For a long time, I hated running. It held no joy. It was an exercise to do, a chore to perform. It was work, and it hurt. The best moment of a run tended to be when it was over. The value of running was a means to an end: enhanced fitness, which meant increased performance in the mountains or at least better health. But as an end unto itself, as something to be done for hours on end, no.
Enter life, a.k.a, marriage, work, children, a mortgage. All freely chosen. Each a source of joy. Each a constraint on the hours spent in the hills. Gone were the endless summer road trips; fading was the perpetual weekend warrior. Gradually the gym replaced the crag, and the dirtbag was swapped out for the diaper bag.
Unwilling to relinquish my time in the mountains, running found me. It came as an invitation: 34 miles on the Copper Ridge Loop in the North Cascades. My response: sure, how hard could it be? Turns out it was pretty hard. But it was also beautiful, freeing, invigorating, and pivotal. It changed the physical and psychological map of what moving in the mountains could be. What was once a multi-day backpacking trip became an afternoon crush. A vest replaced a heavy pack. And a couple of hours getting lost on cold, wet, dark scrappy trails satiated a fix for adventure. Running gifted me the fitness to go further and faster and saturated me with the serotonin I needed to show up as a better father and partner.
Thousands of miles later, is running still work? Yes. Is it always fun? No. The best moment of any run may still be when it’s over but running as a practice has transformed my life. The ritual, the trails, the seasons, the discipline, the pain, the suffering, the friendships, all of it is in me and flows through me as I move my body, fill my lungs, and listen to my heartbeat. Some days it’s a shuffle, sometimes a sprint, and often it’s a power hike up a long hill. Whatever form the run takes, wherever it takes me, it’s all a process and a journey, an invitation to break out of the grind and claim the time and space to be fully in control, fully in the moment, and fully in the flow. So, the next time the universe invites you to go for a run, the only answer is yes.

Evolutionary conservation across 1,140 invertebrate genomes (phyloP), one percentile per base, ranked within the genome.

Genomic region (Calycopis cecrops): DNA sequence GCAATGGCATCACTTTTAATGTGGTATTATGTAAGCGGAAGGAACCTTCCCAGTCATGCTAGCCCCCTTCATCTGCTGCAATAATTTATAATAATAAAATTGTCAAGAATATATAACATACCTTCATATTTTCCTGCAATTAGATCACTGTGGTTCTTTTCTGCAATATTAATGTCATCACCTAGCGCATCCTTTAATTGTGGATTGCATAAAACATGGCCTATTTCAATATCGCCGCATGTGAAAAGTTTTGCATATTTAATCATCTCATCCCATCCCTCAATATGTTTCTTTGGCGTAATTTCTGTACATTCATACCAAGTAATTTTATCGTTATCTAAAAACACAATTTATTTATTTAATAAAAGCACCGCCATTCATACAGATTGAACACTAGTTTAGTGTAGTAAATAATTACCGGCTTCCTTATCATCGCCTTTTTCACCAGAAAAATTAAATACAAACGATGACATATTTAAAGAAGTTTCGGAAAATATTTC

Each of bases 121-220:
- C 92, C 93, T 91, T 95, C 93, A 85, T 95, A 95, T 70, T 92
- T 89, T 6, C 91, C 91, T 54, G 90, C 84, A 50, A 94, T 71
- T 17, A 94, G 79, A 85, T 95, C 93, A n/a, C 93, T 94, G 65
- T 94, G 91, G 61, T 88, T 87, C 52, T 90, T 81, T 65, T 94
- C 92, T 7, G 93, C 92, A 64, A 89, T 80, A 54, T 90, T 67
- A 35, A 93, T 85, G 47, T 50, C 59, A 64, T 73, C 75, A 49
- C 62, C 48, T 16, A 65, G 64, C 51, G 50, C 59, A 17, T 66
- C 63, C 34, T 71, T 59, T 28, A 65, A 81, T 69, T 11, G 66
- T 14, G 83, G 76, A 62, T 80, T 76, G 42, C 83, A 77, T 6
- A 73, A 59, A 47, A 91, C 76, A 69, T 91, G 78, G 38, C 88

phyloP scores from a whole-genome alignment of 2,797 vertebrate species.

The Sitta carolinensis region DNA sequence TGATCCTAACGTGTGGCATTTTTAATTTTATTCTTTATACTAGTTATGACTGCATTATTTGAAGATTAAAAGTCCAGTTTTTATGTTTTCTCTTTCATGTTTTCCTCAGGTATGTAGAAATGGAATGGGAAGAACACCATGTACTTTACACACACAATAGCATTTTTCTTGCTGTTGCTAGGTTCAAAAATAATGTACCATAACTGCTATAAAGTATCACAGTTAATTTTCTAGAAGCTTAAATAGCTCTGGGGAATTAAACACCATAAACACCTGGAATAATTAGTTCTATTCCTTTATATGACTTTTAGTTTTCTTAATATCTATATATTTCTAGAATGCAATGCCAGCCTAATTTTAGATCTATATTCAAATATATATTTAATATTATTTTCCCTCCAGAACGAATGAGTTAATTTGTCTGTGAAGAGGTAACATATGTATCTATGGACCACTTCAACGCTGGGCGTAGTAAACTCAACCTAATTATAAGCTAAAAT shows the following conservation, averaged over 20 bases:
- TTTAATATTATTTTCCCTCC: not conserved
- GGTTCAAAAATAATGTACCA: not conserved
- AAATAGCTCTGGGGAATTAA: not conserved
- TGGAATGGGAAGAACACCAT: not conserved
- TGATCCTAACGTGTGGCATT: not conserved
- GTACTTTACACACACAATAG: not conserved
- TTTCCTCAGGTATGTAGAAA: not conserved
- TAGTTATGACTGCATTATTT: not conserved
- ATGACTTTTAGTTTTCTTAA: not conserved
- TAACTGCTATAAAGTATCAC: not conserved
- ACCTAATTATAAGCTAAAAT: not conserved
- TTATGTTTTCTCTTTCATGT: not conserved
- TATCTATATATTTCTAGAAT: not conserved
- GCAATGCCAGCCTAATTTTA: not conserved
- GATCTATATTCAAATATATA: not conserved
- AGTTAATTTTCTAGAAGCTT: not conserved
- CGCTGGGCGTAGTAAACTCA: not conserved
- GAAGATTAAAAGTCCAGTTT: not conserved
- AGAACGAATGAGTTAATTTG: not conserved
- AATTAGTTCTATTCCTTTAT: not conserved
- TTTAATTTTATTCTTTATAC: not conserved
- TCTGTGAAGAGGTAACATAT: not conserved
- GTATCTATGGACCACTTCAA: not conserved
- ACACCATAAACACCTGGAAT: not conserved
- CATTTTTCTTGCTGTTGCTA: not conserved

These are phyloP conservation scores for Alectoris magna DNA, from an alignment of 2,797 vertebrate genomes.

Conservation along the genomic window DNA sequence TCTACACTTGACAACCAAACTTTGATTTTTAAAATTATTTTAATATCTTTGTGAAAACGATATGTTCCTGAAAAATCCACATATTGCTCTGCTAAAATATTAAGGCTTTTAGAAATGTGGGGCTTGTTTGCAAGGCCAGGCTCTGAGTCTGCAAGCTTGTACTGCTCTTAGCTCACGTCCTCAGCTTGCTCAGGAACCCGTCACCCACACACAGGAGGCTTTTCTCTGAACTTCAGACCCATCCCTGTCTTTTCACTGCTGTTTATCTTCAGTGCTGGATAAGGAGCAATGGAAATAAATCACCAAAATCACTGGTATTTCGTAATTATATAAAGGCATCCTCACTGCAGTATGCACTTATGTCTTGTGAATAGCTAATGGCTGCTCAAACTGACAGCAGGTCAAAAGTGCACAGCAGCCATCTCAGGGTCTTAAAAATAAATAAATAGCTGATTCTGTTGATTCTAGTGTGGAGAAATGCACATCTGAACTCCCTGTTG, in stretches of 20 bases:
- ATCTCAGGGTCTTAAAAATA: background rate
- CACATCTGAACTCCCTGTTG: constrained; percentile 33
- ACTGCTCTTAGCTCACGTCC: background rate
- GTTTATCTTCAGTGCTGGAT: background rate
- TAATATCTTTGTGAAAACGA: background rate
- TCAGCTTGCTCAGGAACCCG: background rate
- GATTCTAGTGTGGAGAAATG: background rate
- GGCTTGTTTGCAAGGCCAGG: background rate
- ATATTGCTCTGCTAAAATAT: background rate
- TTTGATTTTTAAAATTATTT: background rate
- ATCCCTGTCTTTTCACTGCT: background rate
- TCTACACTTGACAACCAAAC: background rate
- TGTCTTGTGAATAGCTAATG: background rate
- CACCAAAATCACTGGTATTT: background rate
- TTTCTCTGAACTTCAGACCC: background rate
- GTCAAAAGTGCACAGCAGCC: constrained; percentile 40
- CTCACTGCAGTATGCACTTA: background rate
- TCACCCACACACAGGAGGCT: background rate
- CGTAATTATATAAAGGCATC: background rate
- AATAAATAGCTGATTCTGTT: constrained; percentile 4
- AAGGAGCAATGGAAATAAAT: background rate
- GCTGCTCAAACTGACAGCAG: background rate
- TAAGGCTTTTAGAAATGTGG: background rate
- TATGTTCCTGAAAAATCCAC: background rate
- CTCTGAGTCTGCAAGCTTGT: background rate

Abram Dickerson is the owner/principal at Aspire Adventure Running. As a husband, father, and entrepreneur, he attempts to live his life with intention and purpose. He loves mountains and the friendships that result from the suffering and satisfaction of running, skiing, and climbing in wild places.